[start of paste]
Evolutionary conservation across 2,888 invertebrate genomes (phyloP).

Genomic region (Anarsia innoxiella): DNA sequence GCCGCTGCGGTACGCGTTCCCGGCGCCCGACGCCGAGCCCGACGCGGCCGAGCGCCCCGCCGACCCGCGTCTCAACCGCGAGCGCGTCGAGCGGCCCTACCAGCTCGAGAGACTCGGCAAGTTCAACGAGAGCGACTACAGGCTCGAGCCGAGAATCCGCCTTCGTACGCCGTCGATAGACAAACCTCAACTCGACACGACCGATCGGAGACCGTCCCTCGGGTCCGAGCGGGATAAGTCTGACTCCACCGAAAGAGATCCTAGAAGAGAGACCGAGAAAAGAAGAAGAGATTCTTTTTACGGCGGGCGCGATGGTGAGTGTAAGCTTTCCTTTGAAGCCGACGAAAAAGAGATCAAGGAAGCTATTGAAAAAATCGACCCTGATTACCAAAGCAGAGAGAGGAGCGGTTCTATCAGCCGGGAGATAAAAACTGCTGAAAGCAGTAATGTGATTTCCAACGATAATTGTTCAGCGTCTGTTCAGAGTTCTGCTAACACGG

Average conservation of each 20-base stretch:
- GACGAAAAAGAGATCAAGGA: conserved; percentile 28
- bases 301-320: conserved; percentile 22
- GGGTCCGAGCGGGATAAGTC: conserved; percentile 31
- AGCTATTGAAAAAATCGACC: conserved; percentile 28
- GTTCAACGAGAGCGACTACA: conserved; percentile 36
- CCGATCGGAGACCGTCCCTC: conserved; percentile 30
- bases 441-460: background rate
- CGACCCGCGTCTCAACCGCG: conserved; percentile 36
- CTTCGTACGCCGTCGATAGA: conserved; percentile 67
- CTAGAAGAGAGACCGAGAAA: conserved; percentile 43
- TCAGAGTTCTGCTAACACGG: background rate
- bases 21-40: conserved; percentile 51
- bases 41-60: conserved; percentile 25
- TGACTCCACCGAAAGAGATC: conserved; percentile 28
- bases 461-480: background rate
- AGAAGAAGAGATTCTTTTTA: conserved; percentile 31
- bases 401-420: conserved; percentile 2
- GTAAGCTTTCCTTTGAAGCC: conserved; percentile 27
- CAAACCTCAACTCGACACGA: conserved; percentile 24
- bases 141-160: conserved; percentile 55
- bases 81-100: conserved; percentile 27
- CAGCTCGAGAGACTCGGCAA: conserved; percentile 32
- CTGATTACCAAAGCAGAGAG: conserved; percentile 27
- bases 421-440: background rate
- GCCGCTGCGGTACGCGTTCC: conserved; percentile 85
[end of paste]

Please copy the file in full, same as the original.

Evolutionary conservation across 2,888 invertebrate genomes (phyloP).

Genomic region (Anarsia innoxiella): DNA sequence GCCGCTGCGGTACGCGTTCCCGGCGCCCGACGCCGAGCCCGACGCGGCCGAGCGCCCCGCCGACCCGCGTCTCAACCGCGAGCGCGTCGAGCGGCCCTACCAGCTCGAGAGACTCGGCAAGTTCAACGAGAGCGACTACAGGCTCGAGCCGAGAATCCGCCTTCGTACGCCGTCGATAGACAAACCTCAACTCGACACGACCGATCGGAGACCGTCCCTCGGGTCCGAGCGGGATAAGTCTGACTCCACCGAAAGAGATCCTAGAAGAGAGACCGAGAAAAGAAGAAGAGATTCTTTTTACGGCGGGCGCGATGGTGAGTGTAAGCTTTCCTTTGAAGCCGACGAAAAAGAGATCAAGGAAGCTATTGAAAAAATCGACCCTGATTACCAAAGCAGAGAGAGGAGCGGTTCTATCAGCCGGGAGATAAAAACTGCTGAAAGCAGTAATGTGATTTCCAACGATAATTGTTCAGCGTCTGTTCAGAGTTCTGCTAACACGG

Average conservation of each 20-base stretch:
- GACGAAAAAGAGATCAAGGA: conserved; percentile 28
- bases 301-320: conserved; percentile 22
- GGGTCCGAGCGGGATAAGTC: conserved; percentile 31
- AGCTATTGAAAAAATCGACC: conserved; percentile 28
- GTTCAACGAGAGCGACTACA: conserved; percentile 36
- CCGATCGGAGACCGTCCCTC: conserved; percentile 30
- bases 441-460: background rate
- CGACCCGCGTCTCAACCGCG: conserved; percentile 36
- CTTCGTACGCCGTCGATAGA: conserved; percentile 67
- CTAGAAGAGAGACCGAGAAA: conserved; percentile 43
- TCAGAGTTCTGCTAACACGG: background rate
- bases 21-40: conserved; percentile 51
- bases 41-60: conserved; percentile 25
- TGACTCCACCGAAAGAGATC: conserved; percentile 28
- bases 461-480: background rate
- AGAAGAAGAGATTCTTTTTA: conserved; percentile 31
- bases 401-420: conserved; percentile 2
- GTAAGCTTTCCTTTGAAGCC: conserved; percentile 27
- CAAACCTCAACTCGACACGA: conserved; percentile 24
- bases 141-160: conserved; percentile 55
- bases 81-100: conserved; percentile 27
- CAGCTCGAGAGACTCGGCAA: conserved; percentile 32
- CTGATTACCAAAGCAGAGAG: conserved; percentile 27
- bases 421-440: background rate
- GCCGCTGCGGTACGCGTTCC: conserved; percentile 85